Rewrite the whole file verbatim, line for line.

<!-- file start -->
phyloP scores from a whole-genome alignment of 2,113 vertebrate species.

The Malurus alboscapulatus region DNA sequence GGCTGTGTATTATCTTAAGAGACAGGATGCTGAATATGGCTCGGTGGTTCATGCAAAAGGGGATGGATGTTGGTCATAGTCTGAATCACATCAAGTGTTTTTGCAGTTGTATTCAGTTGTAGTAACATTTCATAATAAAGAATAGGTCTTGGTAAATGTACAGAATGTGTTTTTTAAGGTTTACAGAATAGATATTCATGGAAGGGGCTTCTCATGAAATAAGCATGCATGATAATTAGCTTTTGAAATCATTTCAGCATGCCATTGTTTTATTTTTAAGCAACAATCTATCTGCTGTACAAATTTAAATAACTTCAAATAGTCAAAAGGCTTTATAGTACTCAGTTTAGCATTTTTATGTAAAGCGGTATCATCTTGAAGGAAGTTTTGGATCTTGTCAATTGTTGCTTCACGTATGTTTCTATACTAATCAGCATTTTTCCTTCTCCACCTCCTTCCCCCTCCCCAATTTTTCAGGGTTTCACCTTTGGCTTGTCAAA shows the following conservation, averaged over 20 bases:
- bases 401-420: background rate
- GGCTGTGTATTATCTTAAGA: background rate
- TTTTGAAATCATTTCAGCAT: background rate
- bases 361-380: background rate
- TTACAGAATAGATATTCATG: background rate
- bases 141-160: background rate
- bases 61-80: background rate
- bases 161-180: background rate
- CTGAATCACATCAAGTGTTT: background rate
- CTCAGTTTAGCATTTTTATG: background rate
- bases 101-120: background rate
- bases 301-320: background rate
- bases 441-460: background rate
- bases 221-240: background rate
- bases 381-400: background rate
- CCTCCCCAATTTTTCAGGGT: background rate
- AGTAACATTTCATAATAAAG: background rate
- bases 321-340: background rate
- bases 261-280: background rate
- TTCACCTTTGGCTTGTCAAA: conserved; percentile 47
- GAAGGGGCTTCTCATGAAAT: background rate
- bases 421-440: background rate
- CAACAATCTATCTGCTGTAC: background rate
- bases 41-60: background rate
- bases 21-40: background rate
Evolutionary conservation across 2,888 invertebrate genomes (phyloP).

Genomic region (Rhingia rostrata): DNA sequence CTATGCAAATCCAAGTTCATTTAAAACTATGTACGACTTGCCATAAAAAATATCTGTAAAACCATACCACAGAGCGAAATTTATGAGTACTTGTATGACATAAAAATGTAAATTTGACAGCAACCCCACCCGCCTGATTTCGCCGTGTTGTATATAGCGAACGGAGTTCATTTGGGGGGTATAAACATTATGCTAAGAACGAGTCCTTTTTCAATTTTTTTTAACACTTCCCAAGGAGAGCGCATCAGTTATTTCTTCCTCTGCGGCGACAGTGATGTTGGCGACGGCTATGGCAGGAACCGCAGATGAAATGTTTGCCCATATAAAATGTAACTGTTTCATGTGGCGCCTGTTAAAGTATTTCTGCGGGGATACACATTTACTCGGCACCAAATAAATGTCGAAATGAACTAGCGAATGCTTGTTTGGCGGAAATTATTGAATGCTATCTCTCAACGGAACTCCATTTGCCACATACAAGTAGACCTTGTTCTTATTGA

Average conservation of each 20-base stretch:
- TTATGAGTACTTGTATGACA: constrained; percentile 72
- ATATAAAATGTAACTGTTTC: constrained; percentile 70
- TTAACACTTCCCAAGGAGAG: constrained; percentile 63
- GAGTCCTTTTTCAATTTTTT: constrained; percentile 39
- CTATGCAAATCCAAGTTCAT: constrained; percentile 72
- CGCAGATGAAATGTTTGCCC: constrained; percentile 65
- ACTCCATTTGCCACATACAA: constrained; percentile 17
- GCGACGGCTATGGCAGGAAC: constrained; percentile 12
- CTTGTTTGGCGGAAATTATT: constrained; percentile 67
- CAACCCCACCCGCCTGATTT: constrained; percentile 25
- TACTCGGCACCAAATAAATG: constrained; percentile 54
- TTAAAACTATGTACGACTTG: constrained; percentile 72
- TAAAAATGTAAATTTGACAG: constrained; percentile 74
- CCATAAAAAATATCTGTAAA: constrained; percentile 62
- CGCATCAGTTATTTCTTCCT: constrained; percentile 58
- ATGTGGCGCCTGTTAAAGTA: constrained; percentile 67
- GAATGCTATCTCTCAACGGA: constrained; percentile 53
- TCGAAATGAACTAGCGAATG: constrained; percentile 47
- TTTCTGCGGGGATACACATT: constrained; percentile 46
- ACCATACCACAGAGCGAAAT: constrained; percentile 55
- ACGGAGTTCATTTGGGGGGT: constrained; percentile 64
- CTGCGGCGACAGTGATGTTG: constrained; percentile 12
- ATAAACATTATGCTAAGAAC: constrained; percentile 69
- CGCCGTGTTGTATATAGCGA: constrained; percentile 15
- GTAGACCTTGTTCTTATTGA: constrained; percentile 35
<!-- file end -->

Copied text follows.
phyloP scores from a whole-genome alignment of 2,113 vertebrate species.

The Malurus alboscapulatus region DNA sequence GGCTGTGTATTATCTTAAGAGACAGGATGCTGAATATGGCTCGGTGGTTCATGCAAAAGGGGATGGATGTTGGTCATAGTCTGAATCACATCAAGTGTTTTTGCAGTTGTATTCAGTTGTAGTAACATTTCATAATAAAGAATAGGTCTTGGTAAATGTACAGAATGTGTTTTTTAAGGTTTACAGAATAGATATTCATGGAAGGGGCTTCTCATGAAATAAGCATGCATGATAATTAGCTTTTGAAATCATTTCAGCATGCCATTGTTTTATTTTTAAGCAACAATCTATCTGCTGTACAAATTTAAATAACTTCAAATAGTCAAAAGGCTTTATAGTACTCAGTTTAGCATTTTTATGTAAAGCGGTATCATCTTGAAGGAAGTTTTGGATCTTGTCAATTGTTGCTTCACGTATGTTTCTATACTAATCAGCATTTTTCCTTCTCCACCTCCTTCCCCCTCCCCAATTTTTCAGGGTTTCACCTTTGGCTTGTCAAA shows the following conservation, averaged over 20 bases:
- bases 401-420: background rate
- GGCTGTGTATTATCTTAAGA: background rate
- TTTTGAAATCATTTCAGCAT: background rate
- bases 361-380: background rate
- TTACAGAATAGATATTCATG: background rate
- bases 141-160: background rate
- bases 61-80: background rate
- bases 161-180: background rate
- CTGAATCACATCAAGTGTTT: background rate
- CTCAGTTTAGCATTTTTATG: background rate
- bases 101-120: background rate
- bases 301-320: background rate
- bases 441-460: background rate
- bases 221-240: background rate
- bases 381-400: background rate
- CCTCCCCAATTTTTCAGGGT: background rate
- AGTAACATTTCATAATAAAG: background rate
- bases 321-340: background rate
- bases 261-280: background rate
- TTCACCTTTGGCTTGTCAAA: conserved; percentile 47
- GAAGGGGCTTCTCATGAAAT: background rate
- bases 421-440: background rate
- CAACAATCTATCTGCTGTAC: background rate
- bases 41-60: background rate
- bases 21-40: background rate
Evolutionary conservation across 2,888 invertebrate genomes (phyloP).

Genomic region (Rhingia rostrata): DNA sequence CTATGCAAATCCAAGTTCATTTAAAACTATGTACGACTTGCCATAAAAAATATCTGTAAAACCATACCACAGAGCGAAATTTATGAGTACTTGTATGACATAAAAATGTAAATTTGACAGCAACCCCACCCGCCTGATTTCGCCGTGTTGTATATAGCGAACGGAGTTCATTTGGGGGGTATAAACATTATGCTAAGAACGAGTCCTTTTTCAATTTTTTTTAACACTTCCCAAGGAGAGCGCATCAGTTATTTCTTCCTCTGCGGCGACAGTGATGTTGGCGACGGCTATGGCAGGAACCGCAGATGAAATGTTTGCCCATATAAAATGTAACTGTTTCATGTGGCGCCTGTTAAAGTATTTCTGCGGGGATACACATTTACTCGGCACCAAATAAATGTCGAAATGAACTAGCGAATGCTTGTTTGGCGGAAATTATTGAATGCTATCTCTCAACGGAACTCCATTTGCCACATACAAGTAGACCTTGTTCTTATTGA

Average conservation of each 20-base stretch:
- TTATGAGTACTTGTATGACA: constrained; percentile 72
- ATATAAAATGTAACTGTTTC: constrained; percentile 70
- TTAACACTTCCCAAGGAGAG: constrained; percentile 63
- GAGTCCTTTTTCAATTTTTT: constrained; percentile 39
- CTATGCAAATCCAAGTTCAT: constrained; percentile 72
- CGCAGATGAAATGTTTGCCC: constrained; percentile 65
- ACTCCATTTGCCACATACAA: constrained; percentile 17
- GCGACGGCTATGGCAGGAAC: constrained; percentile 12
- CTTGTTTGGCGGAAATTATT: constrained; percentile 67
- CAACCCCACCCGCCTGATTT: constrained; percentile 25
- TACTCGGCACCAAATAAATG: constrained; percentile 54
- TTAAAACTATGTACGACTTG: constrained; percentile 72
- TAAAAATGTAAATTTGACAG: constrained; percentile 74
- CCATAAAAAATATCTGTAAA: constrained; percentile 62
- CGCATCAGTTATTTCTTCCT: constrained; percentile 58
- ATGTGGCGCCTGTTAAAGTA: constrained; percentile 67
- GAATGCTATCTCTCAACGGA: constrained; percentile 53
- TCGAAATGAACTAGCGAATG: constrained; percentile 47
- TTTCTGCGGGGATACACATT: constrained; percentile 46
- ACCATACCACAGAGCGAAAT: constrained; percentile 55
- ACGGAGTTCATTTGGGGGGT: constrained; percentile 64
- CTGCGGCGACAGTGATGTTG: constrained; percentile 12
- ATAAACATTATGCTAAGAAC: constrained; percentile 69
- CGCCGTGTTGTATATAGCGA: constrained; percentile 15
- GTAGACCTTGTTCTTATTGA: constrained; percentile 35